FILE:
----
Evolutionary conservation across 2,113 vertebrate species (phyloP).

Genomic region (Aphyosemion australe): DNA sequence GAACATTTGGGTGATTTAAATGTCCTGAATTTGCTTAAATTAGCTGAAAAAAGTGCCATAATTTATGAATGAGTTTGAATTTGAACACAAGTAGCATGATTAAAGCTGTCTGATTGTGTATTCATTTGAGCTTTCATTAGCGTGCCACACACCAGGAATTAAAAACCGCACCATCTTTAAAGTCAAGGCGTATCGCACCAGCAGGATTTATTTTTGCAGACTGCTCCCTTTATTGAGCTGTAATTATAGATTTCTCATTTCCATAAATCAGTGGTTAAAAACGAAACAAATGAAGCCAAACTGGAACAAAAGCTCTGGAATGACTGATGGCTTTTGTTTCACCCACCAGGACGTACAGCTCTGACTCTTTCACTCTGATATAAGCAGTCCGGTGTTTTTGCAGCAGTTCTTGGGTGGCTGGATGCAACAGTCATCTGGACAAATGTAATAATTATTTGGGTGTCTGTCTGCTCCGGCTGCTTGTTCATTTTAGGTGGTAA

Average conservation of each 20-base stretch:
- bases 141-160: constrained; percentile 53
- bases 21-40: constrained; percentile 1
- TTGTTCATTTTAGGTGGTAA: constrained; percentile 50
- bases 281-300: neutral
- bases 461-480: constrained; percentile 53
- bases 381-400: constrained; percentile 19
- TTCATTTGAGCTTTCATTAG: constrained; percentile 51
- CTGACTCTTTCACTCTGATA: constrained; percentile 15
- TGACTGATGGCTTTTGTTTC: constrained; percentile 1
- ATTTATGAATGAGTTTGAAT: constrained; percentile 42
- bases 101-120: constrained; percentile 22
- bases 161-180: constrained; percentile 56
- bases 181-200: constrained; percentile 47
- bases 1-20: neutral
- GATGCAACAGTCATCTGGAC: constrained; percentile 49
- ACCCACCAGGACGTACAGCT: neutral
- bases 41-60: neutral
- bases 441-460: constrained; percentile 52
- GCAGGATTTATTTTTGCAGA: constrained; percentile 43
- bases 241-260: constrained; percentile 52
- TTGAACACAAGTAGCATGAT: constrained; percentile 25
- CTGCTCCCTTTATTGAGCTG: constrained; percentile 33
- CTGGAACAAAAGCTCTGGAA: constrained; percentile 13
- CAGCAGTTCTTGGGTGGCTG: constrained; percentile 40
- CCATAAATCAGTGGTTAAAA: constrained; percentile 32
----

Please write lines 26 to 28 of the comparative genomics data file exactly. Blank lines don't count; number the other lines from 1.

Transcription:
- CTGGAACAAAAGCTCTGGAA: constrained; percentile 13
- CAGCAGTTCTTGGGTGGCTG: constrained; percentile 40
- CCATAAATCAGTGGTTAAAA: constrained; percentile 32